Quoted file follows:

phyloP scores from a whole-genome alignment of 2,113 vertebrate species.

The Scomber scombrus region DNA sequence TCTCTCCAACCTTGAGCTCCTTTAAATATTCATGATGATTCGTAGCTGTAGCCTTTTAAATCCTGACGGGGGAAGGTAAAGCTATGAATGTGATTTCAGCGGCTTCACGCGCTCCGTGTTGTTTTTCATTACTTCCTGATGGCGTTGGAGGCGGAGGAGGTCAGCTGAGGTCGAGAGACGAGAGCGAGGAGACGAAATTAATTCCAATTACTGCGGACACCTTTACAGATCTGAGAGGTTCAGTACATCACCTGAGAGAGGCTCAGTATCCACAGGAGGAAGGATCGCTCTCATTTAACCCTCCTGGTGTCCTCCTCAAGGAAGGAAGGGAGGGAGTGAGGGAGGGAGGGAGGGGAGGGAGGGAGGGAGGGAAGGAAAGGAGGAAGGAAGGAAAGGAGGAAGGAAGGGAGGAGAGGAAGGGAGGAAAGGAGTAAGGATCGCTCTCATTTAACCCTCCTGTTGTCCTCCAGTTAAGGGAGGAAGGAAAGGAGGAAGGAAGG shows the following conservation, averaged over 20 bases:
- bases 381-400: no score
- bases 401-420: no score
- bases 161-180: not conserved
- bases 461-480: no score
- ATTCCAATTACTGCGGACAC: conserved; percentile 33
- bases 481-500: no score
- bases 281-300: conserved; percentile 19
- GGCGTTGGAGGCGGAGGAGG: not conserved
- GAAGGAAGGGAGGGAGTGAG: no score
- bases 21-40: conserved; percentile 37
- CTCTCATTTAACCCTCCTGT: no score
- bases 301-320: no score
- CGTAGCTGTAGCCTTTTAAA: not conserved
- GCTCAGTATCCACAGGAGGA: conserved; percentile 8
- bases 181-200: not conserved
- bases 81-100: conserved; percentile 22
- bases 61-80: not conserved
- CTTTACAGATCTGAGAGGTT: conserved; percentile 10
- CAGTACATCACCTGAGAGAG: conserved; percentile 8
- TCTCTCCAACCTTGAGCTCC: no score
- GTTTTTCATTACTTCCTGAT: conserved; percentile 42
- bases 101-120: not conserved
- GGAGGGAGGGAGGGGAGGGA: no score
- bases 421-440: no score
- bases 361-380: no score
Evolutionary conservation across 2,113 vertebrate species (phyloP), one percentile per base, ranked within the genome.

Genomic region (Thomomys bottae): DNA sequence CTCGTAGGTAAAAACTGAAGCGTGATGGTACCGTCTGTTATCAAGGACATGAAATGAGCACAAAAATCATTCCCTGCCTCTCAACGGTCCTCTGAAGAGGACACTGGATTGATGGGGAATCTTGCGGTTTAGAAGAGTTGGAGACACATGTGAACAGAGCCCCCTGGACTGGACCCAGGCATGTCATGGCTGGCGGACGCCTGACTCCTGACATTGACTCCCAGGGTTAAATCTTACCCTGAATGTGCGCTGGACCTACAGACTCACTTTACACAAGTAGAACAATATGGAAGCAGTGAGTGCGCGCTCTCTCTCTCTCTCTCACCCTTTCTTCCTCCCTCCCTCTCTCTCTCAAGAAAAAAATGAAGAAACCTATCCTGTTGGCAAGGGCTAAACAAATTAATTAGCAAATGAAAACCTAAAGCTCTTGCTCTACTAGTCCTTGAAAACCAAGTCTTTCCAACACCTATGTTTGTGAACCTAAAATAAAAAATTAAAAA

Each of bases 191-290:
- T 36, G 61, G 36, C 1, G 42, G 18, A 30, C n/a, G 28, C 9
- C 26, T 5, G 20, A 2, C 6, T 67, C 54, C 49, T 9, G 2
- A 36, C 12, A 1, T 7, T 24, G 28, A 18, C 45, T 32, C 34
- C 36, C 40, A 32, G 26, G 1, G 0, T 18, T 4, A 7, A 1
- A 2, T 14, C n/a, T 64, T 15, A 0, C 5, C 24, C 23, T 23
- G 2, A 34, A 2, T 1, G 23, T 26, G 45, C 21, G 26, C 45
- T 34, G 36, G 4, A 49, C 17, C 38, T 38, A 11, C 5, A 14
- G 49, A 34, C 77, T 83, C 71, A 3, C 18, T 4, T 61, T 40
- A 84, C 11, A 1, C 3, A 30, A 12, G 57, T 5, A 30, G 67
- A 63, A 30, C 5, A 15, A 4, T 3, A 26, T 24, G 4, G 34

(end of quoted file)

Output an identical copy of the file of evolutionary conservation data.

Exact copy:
phyloP scores from a whole-genome alignment of 2,113 vertebrate species.

The Scomber scombrus region DNA sequence TCTCTCCAACCTTGAGCTCCTTTAAATATTCATGATGATTCGTAGCTGTAGCCTTTTAAATCCTGACGGGGGAAGGTAAAGCTATGAATGTGATTTCAGCGGCTTCACGCGCTCCGTGTTGTTTTTCATTACTTCCTGATGGCGTTGGAGGCGGAGGAGGTCAGCTGAGGTCGAGAGACGAGAGCGAGGAGACGAAATTAATTCCAATTACTGCGGACACCTTTACAGATCTGAGAGGTTCAGTACATCACCTGAGAGAGGCTCAGTATCCACAGGAGGAAGGATCGCTCTCATTTAACCCTCCTGGTGTCCTCCTCAAGGAAGGAAGGGAGGGAGTGAGGGAGGGAGGGAGGGGAGGGAGGGAGGGAGGGAAGGAAAGGAGGAAGGAAGGAAAGGAGGAAGGAAGGGAGGAGAGGAAGGGAGGAAAGGAGTAAGGATCGCTCTCATTTAACCCTCCTGTTGTCCTCCAGTTAAGGGAGGAAGGAAAGGAGGAAGGAAGG shows the following conservation, averaged over 20 bases:
- bases 381-400: no score
- bases 401-420: no score
- bases 161-180: not conserved
- bases 461-480: no score
- ATTCCAATTACTGCGGACAC: conserved; percentile 33
- bases 481-500: no score
- bases 281-300: conserved; percentile 19
- GGCGTTGGAGGCGGAGGAGG: not conserved
- GAAGGAAGGGAGGGAGTGAG: no score
- bases 21-40: conserved; percentile 37
- CTCTCATTTAACCCTCCTGT: no score
- bases 301-320: no score
- CGTAGCTGTAGCCTTTTAAA: not conserved
- GCTCAGTATCCACAGGAGGA: conserved; percentile 8
- bases 181-200: not conserved
- bases 81-100: conserved; percentile 22
- bases 61-80: not conserved
- CTTTACAGATCTGAGAGGTT: conserved; percentile 10
- CAGTACATCACCTGAGAGAG: conserved; percentile 8
- TCTCTCCAACCTTGAGCTCC: no score
- GTTTTTCATTACTTCCTGAT: conserved; percentile 42
- bases 101-120: not conserved
- GGAGGGAGGGAGGGGAGGGA: no score
- bases 421-440: no score
- bases 361-380: no score
Evolutionary conservation across 2,113 vertebrate species (phyloP), one percentile per base, ranked within the genome.

Genomic region (Thomomys bottae): DNA sequence CTCGTAGGTAAAAACTGAAGCGTGATGGTACCGTCTGTTATCAAGGACATGAAATGAGCACAAAAATCATTCCCTGCCTCTCAACGGTCCTCTGAAGAGGACACTGGATTGATGGGGAATCTTGCGGTTTAGAAGAGTTGGAGACACATGTGAACAGAGCCCCCTGGACTGGACCCAGGCATGTCATGGCTGGCGGACGCCTGACTCCTGACATTGACTCCCAGGGTTAAATCTTACCCTGAATGTGCGCTGGACCTACAGACTCACTTTACACAAGTAGAACAATATGGAAGCAGTGAGTGCGCGCTCTCTCTCTCTCTCTCACCCTTTCTTCCTCCCTCCCTCTCTCTCTCAAGAAAAAAATGAAGAAACCTATCCTGTTGGCAAGGGCTAAACAAATTAATTAGCAAATGAAAACCTAAAGCTCTTGCTCTACTAGTCCTTGAAAACCAAGTCTTTCCAACACCTATGTTTGTGAACCTAAAATAAAAAATTAAAAA

Each of bases 191-290:
- T 36, G 61, G 36, C 1, G 42, G 18, A 30, C n/a, G 28, C 9
- C 26, T 5, G 20, A 2, C 6, T 67, C 54, C 49, T 9, G 2
- A 36, C 12, A 1, T 7, T 24, G 28, A 18, C 45, T 32, C 34
- C 36, C 40, A 32, G 26, G 1, G 0, T 18, T 4, A 7, A 1
- A 2, T 14, C n/a, T 64, T 15, A 0, C 5, C 24, C 23, T 23
- G 2, A 34, A 2, T 1, G 23, T 26, G 45, C 21, G 26, C 45
- T 34, G 36, G 4, A 49, C 17, C 38, T 38, A 11, C 5, A 14
- G 49, A 34, C 77, T 83, C 71, A 3, C 18, T 4, T 61, T 40
- A 84, C 11, A 1, C 3, A 30, A 12, G 57, T 5, A 30, G 67
- A 63, A 30, C 5, A 15, A 4, T 3, A 26, T 24, G 4, G 34